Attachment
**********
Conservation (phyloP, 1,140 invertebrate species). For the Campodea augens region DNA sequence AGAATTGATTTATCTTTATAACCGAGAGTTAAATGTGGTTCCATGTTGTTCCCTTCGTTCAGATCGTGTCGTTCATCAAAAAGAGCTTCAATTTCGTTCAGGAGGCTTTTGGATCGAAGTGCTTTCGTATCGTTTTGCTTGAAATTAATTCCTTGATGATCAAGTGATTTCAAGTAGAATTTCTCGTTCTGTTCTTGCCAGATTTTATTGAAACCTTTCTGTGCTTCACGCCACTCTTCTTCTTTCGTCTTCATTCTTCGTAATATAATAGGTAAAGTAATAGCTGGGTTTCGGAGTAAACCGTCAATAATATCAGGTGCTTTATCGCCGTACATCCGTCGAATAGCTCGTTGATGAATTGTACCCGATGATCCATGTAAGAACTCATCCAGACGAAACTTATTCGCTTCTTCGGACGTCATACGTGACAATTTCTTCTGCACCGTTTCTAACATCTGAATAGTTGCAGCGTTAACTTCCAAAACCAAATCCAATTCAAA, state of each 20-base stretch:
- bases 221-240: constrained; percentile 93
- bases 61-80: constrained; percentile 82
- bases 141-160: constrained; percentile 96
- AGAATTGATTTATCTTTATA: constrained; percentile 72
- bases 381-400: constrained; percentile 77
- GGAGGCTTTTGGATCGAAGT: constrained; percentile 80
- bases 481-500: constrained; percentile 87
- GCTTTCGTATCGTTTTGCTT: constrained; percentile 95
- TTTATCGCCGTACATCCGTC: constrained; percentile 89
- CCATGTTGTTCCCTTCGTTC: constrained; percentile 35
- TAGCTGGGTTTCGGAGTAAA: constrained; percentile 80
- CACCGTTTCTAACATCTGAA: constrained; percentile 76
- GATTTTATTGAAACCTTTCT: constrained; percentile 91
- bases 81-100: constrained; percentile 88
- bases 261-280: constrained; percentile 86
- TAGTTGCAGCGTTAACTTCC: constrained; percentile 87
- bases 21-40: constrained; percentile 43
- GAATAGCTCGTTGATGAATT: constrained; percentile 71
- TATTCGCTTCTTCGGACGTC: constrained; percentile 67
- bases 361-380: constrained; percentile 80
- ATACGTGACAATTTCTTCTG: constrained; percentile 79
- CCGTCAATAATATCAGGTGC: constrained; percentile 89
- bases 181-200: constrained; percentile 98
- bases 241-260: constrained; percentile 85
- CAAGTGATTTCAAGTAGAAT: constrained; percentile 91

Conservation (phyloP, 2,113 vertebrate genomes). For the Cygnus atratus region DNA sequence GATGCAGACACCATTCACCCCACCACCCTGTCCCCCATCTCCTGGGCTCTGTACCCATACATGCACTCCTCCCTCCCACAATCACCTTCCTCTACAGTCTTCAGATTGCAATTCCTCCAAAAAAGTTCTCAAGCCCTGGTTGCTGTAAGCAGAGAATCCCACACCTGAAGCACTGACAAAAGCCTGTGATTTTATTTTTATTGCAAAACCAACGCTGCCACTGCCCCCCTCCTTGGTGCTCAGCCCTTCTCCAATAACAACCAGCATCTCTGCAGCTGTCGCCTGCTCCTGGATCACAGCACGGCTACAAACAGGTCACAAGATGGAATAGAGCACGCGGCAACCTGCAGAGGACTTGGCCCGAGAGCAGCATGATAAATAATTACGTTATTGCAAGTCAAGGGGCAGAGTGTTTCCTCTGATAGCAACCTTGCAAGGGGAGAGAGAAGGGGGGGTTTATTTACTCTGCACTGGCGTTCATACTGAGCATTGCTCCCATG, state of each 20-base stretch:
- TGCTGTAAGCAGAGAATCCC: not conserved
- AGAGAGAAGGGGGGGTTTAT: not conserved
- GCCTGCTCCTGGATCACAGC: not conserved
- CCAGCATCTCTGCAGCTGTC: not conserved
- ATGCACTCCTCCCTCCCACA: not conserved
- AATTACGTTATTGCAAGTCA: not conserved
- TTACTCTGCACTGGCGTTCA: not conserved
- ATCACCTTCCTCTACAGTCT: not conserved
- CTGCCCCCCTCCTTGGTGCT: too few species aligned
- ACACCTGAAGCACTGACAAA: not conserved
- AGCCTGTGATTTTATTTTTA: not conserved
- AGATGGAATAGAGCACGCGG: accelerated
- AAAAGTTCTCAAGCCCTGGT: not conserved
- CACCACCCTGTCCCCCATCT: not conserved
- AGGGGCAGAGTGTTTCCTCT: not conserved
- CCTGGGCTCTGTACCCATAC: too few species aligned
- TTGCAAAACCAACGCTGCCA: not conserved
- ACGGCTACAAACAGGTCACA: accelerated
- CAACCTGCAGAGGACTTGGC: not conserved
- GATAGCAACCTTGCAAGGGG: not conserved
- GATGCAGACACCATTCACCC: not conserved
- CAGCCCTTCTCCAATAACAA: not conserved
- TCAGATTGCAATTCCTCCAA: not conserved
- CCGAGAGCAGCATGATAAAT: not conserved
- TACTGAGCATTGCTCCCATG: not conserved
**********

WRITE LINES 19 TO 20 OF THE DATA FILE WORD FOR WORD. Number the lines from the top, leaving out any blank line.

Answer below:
- GAATAGCTCGTTGATGAATT: constrained; percentile 71
- TATTCGCTTCTTCGGACGTC: constrained; percentile 67